A furious fight has broken out over the question of Scotland's future defense and its past military legacy in the final days before an independence referendum, with veterans arguing for both sides.
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At the forefront of the defense issue is the fate of Britain's submarine-borne nuclear arsenal at the Royal Navy base at Faslane on the Firth of Clyde. The Scottish Nationalist Party, which has spearheaded the campaign for independence from the United Kingdom, has promised to rid Scotland of nuclear weapons if it wins Thursday's historic referendum.
Plans for a new Scottish Defence Force to be created in the event of independence have also come under fire.
A highly emotional note was sounded when a former head of Britain's armed forces said a vote to break away would be a betrayal of the Scottish soldiers who had died in Britain's wars – a comment that drew an angry response from some veterans.
Scots had died in battle to safeguard democratic freedoms, not to defend the establishment, pro-independence veterans said in an open letter.
Opinion polls show the pro-independence "Yes" camp and the unionist "No" camp running neck-and neck, although the latter has a slight edge.
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The heated debate of the past few weeks has zeroed in on finances and the economy. But should the "Yes" vote win, defense matters would be a prime concern not just for Scotland and the rump United Kingdom but also for Western allies.
U.S. President Barack Obama said on Monday he wanted the United Kingdom to stay together and remain a robust ally.
Scotland has a proud military history, with kilted Highland regiments such as the Black Watch earning a fearsome reputation fighting in the British Empire's campaigns, two World Wars, and more recently in Afghanistan and Iraq.
But years of defense cuts have led to the amalgamation or disappearance of many units, a sore point in Scotland.
At the same time, the recent conflicts have been highly controversial. Nationalist leader Alex Salmond opposed the Iraq war and the pro-independence campaign has appealed to many young Scots who believe such military ventures should be a thing of the past.
In a statement for the "Better Together" campaign, more than 400 Scottish veterans, including retired generals and World War Two veterans, expressed deep concern over the SNP's plans to set up a separate Scottish Defence Force. The proposals would not provide a credible, effective force, it said.
Signatories included Colonel Ian Critchley of the Black Watch, who led the Highland Division across the Rhine in 1945, and veterans of famed regiments such as the Argyll & Sutherland Highlanders and the Royal Scots Dragoon Guards.
"As former members of the Royal Navy, British Army and Royal Air Force who are proud to call Scotland our home, we passionately believe that the people of Scotland will be stronger and more secure if we remain part of the United Kingdom," it said. "We live in an uncertain world. Our homeland and our interests overseas are subject to constant threats."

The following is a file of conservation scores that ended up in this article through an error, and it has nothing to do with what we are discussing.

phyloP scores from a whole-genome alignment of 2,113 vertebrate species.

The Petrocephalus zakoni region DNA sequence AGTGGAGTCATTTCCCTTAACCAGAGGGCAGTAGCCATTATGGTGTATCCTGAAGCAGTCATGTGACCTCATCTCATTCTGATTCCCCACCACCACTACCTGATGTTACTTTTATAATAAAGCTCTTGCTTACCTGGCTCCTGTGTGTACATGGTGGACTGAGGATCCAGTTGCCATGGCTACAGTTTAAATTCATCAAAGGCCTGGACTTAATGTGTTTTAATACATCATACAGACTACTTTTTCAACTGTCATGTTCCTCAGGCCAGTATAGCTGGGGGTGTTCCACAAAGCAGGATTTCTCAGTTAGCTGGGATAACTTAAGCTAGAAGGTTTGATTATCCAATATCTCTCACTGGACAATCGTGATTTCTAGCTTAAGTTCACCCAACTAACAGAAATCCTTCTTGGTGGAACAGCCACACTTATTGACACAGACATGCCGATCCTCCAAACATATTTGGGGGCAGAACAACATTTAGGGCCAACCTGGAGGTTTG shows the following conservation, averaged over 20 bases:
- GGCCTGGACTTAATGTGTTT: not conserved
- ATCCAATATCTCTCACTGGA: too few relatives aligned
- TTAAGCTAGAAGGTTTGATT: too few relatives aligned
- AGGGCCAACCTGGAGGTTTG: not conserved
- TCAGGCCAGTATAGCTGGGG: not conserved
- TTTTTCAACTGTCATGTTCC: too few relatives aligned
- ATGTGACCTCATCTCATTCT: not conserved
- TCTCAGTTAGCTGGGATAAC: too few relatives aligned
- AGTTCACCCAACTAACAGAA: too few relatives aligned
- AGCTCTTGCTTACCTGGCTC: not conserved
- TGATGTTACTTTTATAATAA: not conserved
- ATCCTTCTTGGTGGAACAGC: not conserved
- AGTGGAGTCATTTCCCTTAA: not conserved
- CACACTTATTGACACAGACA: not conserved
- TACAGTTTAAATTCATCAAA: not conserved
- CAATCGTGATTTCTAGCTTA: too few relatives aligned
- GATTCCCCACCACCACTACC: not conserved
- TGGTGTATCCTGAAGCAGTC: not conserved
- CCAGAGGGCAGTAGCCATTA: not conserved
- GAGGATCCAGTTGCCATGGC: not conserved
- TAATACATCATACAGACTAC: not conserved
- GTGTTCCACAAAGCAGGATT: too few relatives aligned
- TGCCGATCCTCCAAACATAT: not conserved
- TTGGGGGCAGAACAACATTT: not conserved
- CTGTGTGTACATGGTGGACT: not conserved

They said they were in no doubt that if Scotland was to break away from the United Kingdom, its defense would be "irresponsibly weakened".
Retired Royal Navy Lieutenant Commander Colin May, a former intelligence officer at Faslane, led the counter-attack for the pro-independence campaign.
Having conventional forces at Faslane was the best option for Scotland's maritime defense and security, he said. It would make an excellent base and home for the Scottish armed forces.
Scotland would also fulfill its responsibilities for NATO, which should welcome it as a member, May said. NATO Secretary General Anders Fogh Rasmussen has said an independent Scotland would have to reapply to join the military alliance.
Retired senior British diplomat Donald MacLaren wrote that Britain had lost much of its diplomatic influence anyway and was "clinging desperately" to a seat at the top table. Scotland did not intend to rule the world as Britain once had, he said.
"More and more Scots see that Westminster's handling of defense in Scotland has been appalling. Their obsession with weapons of mass destruction being dumped on the Clyde whilst troop numbers fall to record low numbers offers no future," he said.
The former head of the British Army, Lord Richard Dannatt, added fuel to the fire when he said in the Telegraph newspaper that a "Yes" vote would betray the sacrifices of Scottish soldiers. He made particular reference to Northern Ireland, where, he said, soldiers had died to keep the United Kingdom together.
Among those hitting back at Dannatt were 102-year-old Jimmy Sinclair – a veteran of the North Africa campaign in World War Two - and Scottish government Veterans Minister Keith Brown, who served in the Royal Marines and fought in the Falklands."How dare he take their sacrifice in vain and try to turn it to political advantage - particularly having presided over the destruction of Scotland's historic regiments," they said in a open letter.
Soldiers and veterans held a variety of different views, it said.
"It is that freedom to decide matters democratically which our service men and women have helped safeguard for generations - it is not about bolstering the position of a self-serving Westminster establishment."